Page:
Being on the ballot is one thing; winning is another, and the Communist Party remains a distant also-ran when it comes to actually delivering votes. During the CPC’s decade of oblivion, Figueroa remained active on the political scene by running twice as an independent candidate in the Canadian federal election. In 1993, in the riding of Parkdale-High Park, he finished ninth out of 11 candidates; in 1997 in Toronto’s Davenport riding, he finished seventh out of eight.

Though it still barely registers on the electoral scale, the Communist Party’s Supreme Court fight remains a historic win, and not just for Figueroa and the party.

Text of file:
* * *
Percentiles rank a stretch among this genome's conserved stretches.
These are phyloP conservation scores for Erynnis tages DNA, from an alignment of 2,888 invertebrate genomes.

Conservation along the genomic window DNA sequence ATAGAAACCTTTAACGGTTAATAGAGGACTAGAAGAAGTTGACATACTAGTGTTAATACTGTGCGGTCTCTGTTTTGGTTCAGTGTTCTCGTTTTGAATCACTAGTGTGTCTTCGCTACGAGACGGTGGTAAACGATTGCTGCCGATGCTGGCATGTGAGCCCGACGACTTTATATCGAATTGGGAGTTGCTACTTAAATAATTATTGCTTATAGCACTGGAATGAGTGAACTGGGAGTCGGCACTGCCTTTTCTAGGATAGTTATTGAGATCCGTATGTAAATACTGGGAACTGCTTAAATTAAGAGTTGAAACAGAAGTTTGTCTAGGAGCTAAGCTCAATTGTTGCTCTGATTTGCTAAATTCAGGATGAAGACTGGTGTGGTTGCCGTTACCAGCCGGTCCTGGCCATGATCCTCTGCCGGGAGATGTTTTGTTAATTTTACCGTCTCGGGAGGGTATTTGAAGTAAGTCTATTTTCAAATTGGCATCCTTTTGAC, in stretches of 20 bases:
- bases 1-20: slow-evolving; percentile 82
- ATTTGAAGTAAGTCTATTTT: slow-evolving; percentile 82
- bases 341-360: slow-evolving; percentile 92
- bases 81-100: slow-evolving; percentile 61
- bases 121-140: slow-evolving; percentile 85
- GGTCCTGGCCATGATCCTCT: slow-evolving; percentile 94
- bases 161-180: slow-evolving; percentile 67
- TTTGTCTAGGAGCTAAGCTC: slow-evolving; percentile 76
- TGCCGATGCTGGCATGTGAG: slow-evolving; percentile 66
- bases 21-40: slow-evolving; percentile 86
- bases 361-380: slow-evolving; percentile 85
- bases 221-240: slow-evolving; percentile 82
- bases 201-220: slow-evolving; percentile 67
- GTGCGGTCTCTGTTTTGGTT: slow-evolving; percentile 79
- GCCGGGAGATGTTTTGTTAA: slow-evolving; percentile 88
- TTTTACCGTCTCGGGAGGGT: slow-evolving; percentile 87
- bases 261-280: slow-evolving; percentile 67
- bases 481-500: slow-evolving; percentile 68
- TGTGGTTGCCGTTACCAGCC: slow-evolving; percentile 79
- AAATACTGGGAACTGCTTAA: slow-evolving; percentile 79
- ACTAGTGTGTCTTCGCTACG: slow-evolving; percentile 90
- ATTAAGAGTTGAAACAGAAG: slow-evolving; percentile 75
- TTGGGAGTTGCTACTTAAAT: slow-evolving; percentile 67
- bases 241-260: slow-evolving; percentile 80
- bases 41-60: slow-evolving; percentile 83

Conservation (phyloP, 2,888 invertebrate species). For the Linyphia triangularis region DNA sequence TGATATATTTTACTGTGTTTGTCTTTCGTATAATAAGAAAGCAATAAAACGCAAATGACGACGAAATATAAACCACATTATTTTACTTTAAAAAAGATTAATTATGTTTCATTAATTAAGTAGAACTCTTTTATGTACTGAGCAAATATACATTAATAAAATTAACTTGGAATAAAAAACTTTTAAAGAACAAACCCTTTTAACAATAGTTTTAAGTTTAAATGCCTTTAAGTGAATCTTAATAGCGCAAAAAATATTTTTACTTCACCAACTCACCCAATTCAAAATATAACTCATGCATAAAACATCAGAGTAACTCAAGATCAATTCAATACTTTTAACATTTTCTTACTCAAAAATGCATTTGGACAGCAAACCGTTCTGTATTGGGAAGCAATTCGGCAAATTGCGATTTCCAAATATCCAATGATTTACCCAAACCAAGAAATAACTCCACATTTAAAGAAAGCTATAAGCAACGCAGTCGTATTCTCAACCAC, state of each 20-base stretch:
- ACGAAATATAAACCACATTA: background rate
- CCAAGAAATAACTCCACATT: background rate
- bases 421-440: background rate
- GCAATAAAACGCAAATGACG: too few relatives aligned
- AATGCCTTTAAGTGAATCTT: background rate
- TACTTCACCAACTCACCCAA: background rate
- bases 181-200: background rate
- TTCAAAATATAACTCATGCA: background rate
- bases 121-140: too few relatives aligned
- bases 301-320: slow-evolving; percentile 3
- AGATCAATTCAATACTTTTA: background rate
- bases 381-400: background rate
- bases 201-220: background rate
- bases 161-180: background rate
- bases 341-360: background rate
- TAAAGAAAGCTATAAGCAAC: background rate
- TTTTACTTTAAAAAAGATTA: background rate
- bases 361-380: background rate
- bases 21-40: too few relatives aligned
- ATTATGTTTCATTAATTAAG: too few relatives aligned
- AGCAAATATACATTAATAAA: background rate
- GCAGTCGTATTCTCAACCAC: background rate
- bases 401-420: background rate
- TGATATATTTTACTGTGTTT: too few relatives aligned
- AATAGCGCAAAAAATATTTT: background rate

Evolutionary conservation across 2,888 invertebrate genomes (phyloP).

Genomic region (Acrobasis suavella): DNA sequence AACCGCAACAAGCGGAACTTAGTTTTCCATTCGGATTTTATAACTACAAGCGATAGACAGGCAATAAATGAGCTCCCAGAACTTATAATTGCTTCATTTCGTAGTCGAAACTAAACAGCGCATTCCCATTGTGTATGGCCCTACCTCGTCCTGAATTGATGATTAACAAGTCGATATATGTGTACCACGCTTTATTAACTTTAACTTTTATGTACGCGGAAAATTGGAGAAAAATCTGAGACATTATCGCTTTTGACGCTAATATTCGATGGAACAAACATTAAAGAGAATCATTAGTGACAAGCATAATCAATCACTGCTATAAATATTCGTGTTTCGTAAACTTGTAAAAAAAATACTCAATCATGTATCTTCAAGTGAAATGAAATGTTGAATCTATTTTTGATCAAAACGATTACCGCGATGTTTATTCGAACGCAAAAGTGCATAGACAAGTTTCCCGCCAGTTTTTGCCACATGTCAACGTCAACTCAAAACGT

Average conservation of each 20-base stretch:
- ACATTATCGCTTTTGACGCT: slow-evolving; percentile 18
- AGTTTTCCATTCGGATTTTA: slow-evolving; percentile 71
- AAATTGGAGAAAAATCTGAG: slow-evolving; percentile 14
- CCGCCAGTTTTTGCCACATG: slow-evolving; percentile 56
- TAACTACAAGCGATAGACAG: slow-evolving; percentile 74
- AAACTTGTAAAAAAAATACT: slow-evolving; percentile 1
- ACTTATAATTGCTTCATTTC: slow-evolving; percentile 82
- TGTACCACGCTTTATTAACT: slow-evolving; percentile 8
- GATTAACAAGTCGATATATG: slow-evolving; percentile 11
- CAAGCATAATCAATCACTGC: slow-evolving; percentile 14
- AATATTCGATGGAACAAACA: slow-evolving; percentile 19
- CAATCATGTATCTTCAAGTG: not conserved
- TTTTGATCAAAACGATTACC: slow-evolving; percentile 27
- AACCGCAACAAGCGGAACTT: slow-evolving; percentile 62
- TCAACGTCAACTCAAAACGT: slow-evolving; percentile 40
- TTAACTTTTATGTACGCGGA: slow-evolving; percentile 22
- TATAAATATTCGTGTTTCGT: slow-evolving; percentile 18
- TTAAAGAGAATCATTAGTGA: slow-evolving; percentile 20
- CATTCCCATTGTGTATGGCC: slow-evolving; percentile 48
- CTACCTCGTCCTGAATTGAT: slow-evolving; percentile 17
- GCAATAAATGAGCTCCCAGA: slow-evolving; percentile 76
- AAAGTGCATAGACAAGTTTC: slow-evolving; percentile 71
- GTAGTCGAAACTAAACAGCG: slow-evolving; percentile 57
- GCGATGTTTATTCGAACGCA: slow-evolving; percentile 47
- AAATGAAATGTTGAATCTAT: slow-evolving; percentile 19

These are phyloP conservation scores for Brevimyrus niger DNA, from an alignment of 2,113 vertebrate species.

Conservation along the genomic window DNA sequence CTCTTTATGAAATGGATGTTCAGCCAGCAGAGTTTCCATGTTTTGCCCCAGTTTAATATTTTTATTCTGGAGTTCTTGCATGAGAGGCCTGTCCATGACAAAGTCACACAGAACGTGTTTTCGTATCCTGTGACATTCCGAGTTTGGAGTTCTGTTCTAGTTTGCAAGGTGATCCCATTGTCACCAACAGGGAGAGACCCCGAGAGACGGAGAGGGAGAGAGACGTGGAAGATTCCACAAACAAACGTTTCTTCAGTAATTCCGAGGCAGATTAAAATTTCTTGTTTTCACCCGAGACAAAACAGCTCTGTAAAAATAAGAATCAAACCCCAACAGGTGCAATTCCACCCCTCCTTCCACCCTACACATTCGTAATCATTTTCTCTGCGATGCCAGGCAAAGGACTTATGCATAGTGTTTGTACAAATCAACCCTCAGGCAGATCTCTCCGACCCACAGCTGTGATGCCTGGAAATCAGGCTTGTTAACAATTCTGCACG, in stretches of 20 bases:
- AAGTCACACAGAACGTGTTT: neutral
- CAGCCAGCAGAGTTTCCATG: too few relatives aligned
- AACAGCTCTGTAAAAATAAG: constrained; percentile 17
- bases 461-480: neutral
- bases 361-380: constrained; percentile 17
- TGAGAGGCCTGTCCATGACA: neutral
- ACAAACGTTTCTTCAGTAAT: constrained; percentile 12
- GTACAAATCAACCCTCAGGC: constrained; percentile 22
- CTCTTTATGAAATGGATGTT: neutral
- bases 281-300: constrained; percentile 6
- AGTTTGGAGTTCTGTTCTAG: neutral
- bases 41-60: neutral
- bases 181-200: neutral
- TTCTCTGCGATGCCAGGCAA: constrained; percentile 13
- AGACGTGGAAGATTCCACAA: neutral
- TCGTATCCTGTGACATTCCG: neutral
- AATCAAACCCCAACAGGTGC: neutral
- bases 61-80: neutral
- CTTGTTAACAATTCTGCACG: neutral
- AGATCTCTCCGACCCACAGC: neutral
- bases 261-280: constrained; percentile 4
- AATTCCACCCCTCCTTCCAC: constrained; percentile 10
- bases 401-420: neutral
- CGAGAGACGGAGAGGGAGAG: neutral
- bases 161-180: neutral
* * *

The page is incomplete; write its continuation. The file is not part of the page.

“It established new grounds in evaluating election law,” says Peter Rosenthal, the CPC’s lawyer at the time. Rosenthal has worked on a number of cases related to electoral law, but believes this one spawned several others and had positive consequences for small parties. Nelson Wiseman, associate professor with the department of political science at the University of Toronto, had originally predicted there would be a proliferation of parties following the Supreme Court’s decision. “But the government has tightened up the requirements for registering a party,” he says, noting the number of registered federal parties is not much higher today than it was in 2003: among other things, the number of members required for party registration was increased from 100 to 250, and each party must have three other officers in addition to its leader.